Labour’s plan for small businesses
Under the Tory-led government
- Small businesses can suffer badly when invoices are paid late. A number of bigger businesses have been criticised by business organisations like the FSB of using their suppliers as an unofficial credit line by paying them weeks or even months after the due date.
- Insolvency specialists have estimated that 1 in 5 business failures are simply down to bills being paid late rather than a failed business model.
- The latest figures published by BACs reveal how the problem is growing ever more serious:
- Britain’s small businesses now carry a burden of £39.4 billion in overdue payment they are owed.
- Sixty per cent of Britain’s small businesses report that late payment is a problem with the average small business waiting for £38,186 in overdue payments.
- One in four companies spend over 10 hours a week chasing late payments.
- The government have dragged their feet on this issue. They u-turned and prevaricated on a commitment to name and shame large companies who pay late and delayed the implementation of a EU directive that offered some help against late payers.
- A Labour government would require large business to produce a quarterly report to HMRC which:
- Lists all payments to suppliers which have been paid thirty days or more than the supplier’s agreed payment terms
- Where there are examples of delayed payment as above the report would also confirm that interest equalling the Bank of England base rate plus 8% has been paid to compensate the supplier for each day of overdue payment (after these changes, rather than saving interest and improving cash flow late payers will automatically pay interest to their suppliers; and because it is a mandatory requirement to complete this form, it will bring the issue of late payments into the light in a way which all previous government measures have failed to do).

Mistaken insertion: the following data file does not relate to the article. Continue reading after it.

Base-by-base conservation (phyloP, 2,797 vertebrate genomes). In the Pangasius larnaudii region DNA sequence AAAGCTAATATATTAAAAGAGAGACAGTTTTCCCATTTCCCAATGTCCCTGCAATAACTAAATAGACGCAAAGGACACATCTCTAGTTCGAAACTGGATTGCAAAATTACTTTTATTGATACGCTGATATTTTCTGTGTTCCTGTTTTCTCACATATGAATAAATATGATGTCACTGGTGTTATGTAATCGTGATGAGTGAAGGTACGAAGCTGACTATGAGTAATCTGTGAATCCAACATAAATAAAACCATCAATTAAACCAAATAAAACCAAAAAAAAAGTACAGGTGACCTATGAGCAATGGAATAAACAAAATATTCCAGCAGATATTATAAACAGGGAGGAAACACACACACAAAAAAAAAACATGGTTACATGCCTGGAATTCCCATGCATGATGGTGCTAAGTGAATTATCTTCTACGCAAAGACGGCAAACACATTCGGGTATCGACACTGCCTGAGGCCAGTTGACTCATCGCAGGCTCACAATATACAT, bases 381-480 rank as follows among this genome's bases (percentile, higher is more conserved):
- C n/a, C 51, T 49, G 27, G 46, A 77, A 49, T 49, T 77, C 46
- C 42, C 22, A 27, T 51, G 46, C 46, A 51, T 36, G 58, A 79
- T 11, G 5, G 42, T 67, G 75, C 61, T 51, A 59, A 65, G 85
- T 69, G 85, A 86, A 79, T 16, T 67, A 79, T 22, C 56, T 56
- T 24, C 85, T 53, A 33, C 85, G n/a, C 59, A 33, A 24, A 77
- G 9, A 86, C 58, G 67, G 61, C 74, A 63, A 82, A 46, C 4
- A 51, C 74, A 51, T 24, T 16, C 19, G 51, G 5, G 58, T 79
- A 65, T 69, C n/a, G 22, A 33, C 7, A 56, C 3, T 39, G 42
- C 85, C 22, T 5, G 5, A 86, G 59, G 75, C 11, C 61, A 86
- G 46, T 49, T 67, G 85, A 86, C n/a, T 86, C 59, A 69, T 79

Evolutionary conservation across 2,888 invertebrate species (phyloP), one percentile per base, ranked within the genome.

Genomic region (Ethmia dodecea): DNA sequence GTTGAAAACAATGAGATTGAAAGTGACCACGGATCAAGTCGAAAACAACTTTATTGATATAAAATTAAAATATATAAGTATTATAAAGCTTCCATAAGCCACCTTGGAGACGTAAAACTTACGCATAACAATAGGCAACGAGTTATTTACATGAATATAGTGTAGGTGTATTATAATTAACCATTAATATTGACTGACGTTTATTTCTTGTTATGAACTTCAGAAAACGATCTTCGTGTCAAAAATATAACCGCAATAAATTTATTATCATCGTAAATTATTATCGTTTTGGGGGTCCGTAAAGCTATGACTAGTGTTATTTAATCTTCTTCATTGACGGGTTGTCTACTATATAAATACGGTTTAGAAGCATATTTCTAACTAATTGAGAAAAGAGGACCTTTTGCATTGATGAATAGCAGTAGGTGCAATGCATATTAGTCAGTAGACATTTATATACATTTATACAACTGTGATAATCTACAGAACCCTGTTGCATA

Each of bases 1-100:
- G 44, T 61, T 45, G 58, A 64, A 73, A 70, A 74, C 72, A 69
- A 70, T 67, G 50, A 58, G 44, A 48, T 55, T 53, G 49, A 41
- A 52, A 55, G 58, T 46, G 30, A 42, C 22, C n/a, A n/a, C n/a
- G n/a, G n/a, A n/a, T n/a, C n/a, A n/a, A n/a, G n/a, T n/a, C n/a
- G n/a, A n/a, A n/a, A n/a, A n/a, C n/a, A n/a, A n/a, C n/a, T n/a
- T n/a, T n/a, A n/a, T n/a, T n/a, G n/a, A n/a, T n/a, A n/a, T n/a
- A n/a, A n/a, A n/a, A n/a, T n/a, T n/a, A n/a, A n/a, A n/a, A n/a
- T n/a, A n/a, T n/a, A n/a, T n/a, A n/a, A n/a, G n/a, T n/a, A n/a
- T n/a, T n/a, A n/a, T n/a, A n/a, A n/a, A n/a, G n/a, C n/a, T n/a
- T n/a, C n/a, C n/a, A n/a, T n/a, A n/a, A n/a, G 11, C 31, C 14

- A company found to be filing false reports would be forced to pay the interest owed plus any administrative costs to HMRC.
- We would hope that this power would never have to be used, because it would act as powerful incentive against paying late.
Is this just another burden on business?
No. Business doing the right thing won’t be affected. This policy has won support from across the business community including the FSB and Forum for Private Business. Phil Orford CEO of the FPB said it is “a welcome addition” to the Small Business Bill and “would go a long way to reducing the time and cost small firms spend on chasing late payments and allow them to concentrate on growing their businesses and creating jobs.”
What about prompt payments, where payment terms are too long in the first place?
We also recognise this problem. That’s why we tabled amendments to the Small Business Bill to ensure any business with payment terms of more than 60 days cannot sign up to the Prompt Payment Code, and that any existing signatory with payment terms of more than 60 days is removed the list.
But the government claims it is increasing transparency - isn’t that enough?
No. Despite the extent of late payment, small businesses are often reluctant to report issues of late payment as they rely on the custom of the large businesses. Few companies utilise their rights, particularly against corporate late payers. Just 10% of businesses have considered using late payment legislation despite 22% of businesses having ended a business relationship with a customer because of continued late payment.
The challenge is to shift the burden away from small businesses going out on a limb to ask for interest payments, to it being paid as a matter of routine. That’s what our policy will achieve.
What about late payments in the public sector?
77% of FSB members report that the private sector is the main culprit on late payments. Whilst we should always ensure that the public sector is the best customer it can be, and we will make sure that happens, the critical issue is private sector abuse.